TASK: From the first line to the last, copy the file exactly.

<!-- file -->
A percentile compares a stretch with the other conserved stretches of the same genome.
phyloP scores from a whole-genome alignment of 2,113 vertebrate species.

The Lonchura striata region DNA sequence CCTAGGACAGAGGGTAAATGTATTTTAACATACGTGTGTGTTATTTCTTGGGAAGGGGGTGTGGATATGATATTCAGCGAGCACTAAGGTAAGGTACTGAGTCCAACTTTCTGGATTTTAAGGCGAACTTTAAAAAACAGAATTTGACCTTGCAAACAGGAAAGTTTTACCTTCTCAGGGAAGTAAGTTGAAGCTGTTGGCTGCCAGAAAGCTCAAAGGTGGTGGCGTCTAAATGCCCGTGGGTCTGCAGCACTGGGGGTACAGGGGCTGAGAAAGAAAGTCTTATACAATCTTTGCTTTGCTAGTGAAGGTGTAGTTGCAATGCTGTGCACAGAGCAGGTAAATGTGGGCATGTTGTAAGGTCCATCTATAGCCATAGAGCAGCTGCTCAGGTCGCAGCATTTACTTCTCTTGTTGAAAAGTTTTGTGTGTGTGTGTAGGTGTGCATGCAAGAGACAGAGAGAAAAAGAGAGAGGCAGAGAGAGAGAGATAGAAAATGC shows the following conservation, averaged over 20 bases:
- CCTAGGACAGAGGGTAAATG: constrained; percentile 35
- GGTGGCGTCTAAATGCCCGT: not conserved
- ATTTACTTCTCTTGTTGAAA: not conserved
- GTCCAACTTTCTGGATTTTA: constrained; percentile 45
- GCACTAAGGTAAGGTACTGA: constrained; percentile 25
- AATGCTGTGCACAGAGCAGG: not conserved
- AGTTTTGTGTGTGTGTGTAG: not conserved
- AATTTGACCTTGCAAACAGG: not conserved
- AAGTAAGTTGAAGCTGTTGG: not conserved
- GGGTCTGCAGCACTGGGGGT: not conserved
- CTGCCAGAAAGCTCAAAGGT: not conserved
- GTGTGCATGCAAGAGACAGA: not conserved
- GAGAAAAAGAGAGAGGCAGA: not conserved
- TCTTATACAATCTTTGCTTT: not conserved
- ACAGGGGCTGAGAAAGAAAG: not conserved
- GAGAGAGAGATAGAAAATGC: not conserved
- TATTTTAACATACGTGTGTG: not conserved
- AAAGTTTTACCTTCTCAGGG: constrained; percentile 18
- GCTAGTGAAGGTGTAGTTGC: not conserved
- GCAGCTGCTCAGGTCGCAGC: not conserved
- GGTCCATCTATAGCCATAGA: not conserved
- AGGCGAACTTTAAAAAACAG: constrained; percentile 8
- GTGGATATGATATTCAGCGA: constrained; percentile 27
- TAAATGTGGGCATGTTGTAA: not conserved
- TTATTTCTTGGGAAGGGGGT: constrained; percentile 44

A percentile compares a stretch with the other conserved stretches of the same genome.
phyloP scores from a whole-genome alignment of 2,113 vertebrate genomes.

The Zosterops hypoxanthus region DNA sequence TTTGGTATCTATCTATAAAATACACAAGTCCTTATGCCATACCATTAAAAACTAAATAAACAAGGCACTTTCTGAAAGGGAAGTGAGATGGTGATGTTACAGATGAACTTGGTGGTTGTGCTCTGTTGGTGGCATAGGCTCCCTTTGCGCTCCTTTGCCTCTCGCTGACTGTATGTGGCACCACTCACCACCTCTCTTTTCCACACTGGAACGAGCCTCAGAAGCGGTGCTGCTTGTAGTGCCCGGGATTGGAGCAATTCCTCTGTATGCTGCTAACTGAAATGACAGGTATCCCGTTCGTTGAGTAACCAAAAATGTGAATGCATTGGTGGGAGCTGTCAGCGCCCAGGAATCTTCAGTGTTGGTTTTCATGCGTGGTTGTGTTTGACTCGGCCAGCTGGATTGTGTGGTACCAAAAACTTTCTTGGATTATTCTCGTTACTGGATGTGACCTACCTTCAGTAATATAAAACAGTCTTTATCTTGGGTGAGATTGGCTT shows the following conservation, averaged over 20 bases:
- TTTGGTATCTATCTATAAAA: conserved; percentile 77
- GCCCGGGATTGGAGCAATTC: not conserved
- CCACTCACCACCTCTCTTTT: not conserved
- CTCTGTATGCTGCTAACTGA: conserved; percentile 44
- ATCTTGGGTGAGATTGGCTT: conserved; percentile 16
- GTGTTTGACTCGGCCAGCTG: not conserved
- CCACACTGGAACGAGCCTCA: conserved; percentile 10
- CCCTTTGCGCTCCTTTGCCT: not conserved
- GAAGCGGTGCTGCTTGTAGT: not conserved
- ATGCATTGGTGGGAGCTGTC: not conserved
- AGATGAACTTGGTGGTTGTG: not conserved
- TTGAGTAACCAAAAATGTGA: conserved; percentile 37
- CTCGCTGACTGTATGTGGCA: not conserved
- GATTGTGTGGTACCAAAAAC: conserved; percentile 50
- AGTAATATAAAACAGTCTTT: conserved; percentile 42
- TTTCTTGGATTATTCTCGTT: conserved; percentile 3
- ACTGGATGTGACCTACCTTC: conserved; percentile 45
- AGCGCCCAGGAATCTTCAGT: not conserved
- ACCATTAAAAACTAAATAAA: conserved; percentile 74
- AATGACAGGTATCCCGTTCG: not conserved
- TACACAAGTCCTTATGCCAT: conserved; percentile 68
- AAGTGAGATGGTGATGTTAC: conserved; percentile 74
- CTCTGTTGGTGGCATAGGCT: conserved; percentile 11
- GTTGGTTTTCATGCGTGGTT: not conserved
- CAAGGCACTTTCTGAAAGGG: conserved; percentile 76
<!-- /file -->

A percentile compares a stretch with the other conserved stretches of the same genome.
phyloP scores from a whole-genome alignment of 2,113 vertebrate species.

The Lonchura striata region DNA sequence CCTAGGACAGAGGGTAAATGTATTTTAACATACGTGTGTGTTATTTCTTGGGAAGGGGGTGTGGATATGATATTCAGCGAGCACTAAGGTAAGGTACTGAGTCCAACTTTCTGGATTTTAAGGCGAACTTTAAAAAACAGAATTTGACCTTGCAAACAGGAAAGTTTTACCTTCTCAGGGAAGTAAGTTGAAGCTGTTGGCTGCCAGAAAGCTCAAAGGTGGTGGCGTCTAAATGCCCGTGGGTCTGCAGCACTGGGGGTACAGGGGCTGAGAAAGAAAGTCTTATACAATCTTTGCTTTGCTAGTGAAGGTGTAGTTGCAATGCTGTGCACAGAGCAGGTAAATGTGGGCATGTTGTAAGGTCCATCTATAGCCATAGAGCAGCTGCTCAGGTCGCAGCATTTACTTCTCTTGTTGAAAAGTTTTGTGTGTGTGTGTAGGTGTGCATGCAAGAGACAGAGAGAAAAAGAGAGAGGCAGAGAGAGAGAGATAGAAAATGC shows the following conservation, averaged over 20 bases:
- CCTAGGACAGAGGGTAAATG: constrained; percentile 35
- GGTGGCGTCTAAATGCCCGT: not conserved
- ATTTACTTCTCTTGTTGAAA: not conserved
- GTCCAACTTTCTGGATTTTA: constrained; percentile 45
- GCACTAAGGTAAGGTACTGA: constrained; percentile 25
- AATGCTGTGCACAGAGCAGG: not conserved
- AGTTTTGTGTGTGTGTGTAG: not conserved
- AATTTGACCTTGCAAACAGG: not conserved
- AAGTAAGTTGAAGCTGTTGG: not conserved
- GGGTCTGCAGCACTGGGGGT: not conserved
- CTGCCAGAAAGCTCAAAGGT: not conserved
- GTGTGCATGCAAGAGACAGA: not conserved
- GAGAAAAAGAGAGAGGCAGA: not conserved
- TCTTATACAATCTTTGCTTT: not conserved
- ACAGGGGCTGAGAAAGAAAG: not conserved
- GAGAGAGAGATAGAAAATGC: not conserved
- TATTTTAACATACGTGTGTG: not conserved
- AAAGTTTTACCTTCTCAGGG: constrained; percentile 18
- GCTAGTGAAGGTGTAGTTGC: not conserved
- GCAGCTGCTCAGGTCGCAGC: not conserved
- GGTCCATCTATAGCCATAGA: not conserved
- AGGCGAACTTTAAAAAACAG: constrained; percentile 8
- GTGGATATGATATTCAGCGA: constrained; percentile 27
- TAAATGTGGGCATGTTGTAA: not conserved
- TTATTTCTTGGGAAGGGGGT: constrained; percentile 44

A percentile compares a stretch with the other conserved stretches of the same genome.
phyloP scores from a whole-genome alignment of 2,113 vertebrate genomes.

The Zosterops hypoxanthus region DNA sequence TTTGGTATCTATCTATAAAATACACAAGTCCTTATGCCATACCATTAAAAACTAAATAAACAAGGCACTTTCTGAAAGGGAAGTGAGATGGTGATGTTACAGATGAACTTGGTGGTTGTGCTCTGTTGGTGGCATAGGCTCCCTTTGCGCTCCTTTGCCTCTCGCTGACTGTATGTGGCACCACTCACCACCTCTCTTTTCCACACTGGAACGAGCCTCAGAAGCGGTGCTGCTTGTAGTGCCCGGGATTGGAGCAATTCCTCTGTATGCTGCTAACTGAAATGACAGGTATCCCGTTCGTTGAGTAACCAAAAATGTGAATGCATTGGTGGGAGCTGTCAGCGCCCAGGAATCTTCAGTGTTGGTTTTCATGCGTGGTTGTGTTTGACTCGGCCAGCTGGATTGTGTGGTACCAAAAACTTTCTTGGATTATTCTCGTTACTGGATGTGACCTACCTTCAGTAATATAAAACAGTCTTTATCTTGGGTGAGATTGGCTT shows the following conservation, averaged over 20 bases:
- TTTGGTATCTATCTATAAAA: conserved; percentile 77
- GCCCGGGATTGGAGCAATTC: not conserved
- CCACTCACCACCTCTCTTTT: not conserved
- CTCTGTATGCTGCTAACTGA: conserved; percentile 44
- ATCTTGGGTGAGATTGGCTT: conserved; percentile 16
- GTGTTTGACTCGGCCAGCTG: not conserved
- CCACACTGGAACGAGCCTCA: conserved; percentile 10
- CCCTTTGCGCTCCTTTGCCT: not conserved
- GAAGCGGTGCTGCTTGTAGT: not conserved
- ATGCATTGGTGGGAGCTGTC: not conserved
- AGATGAACTTGGTGGTTGTG: not conserved
- TTGAGTAACCAAAAATGTGA: conserved; percentile 37
- CTCGCTGACTGTATGTGGCA: not conserved
- GATTGTGTGGTACCAAAAAC: conserved; percentile 50
- AGTAATATAAAACAGTCTTT: conserved; percentile 42
- TTTCTTGGATTATTCTCGTT: conserved; percentile 3
- ACTGGATGTGACCTACCTTC: conserved; percentile 45
- AGCGCCCAGGAATCTTCAGT: not conserved
- ACCATTAAAAACTAAATAAA: conserved; percentile 74
- AATGACAGGTATCCCGTTCG: not conserved
- TACACAAGTCCTTATGCCAT: conserved; percentile 68
- AAGTGAGATGGTGATGTTAC: conserved; percentile 74
- CTCTGTTGGTGGCATAGGCT: conserved; percentile 11
- GTTGGTTTTCATGCGTGGTT: not conserved
- CAAGGCACTTTCTGAAAGGG: conserved; percentile 76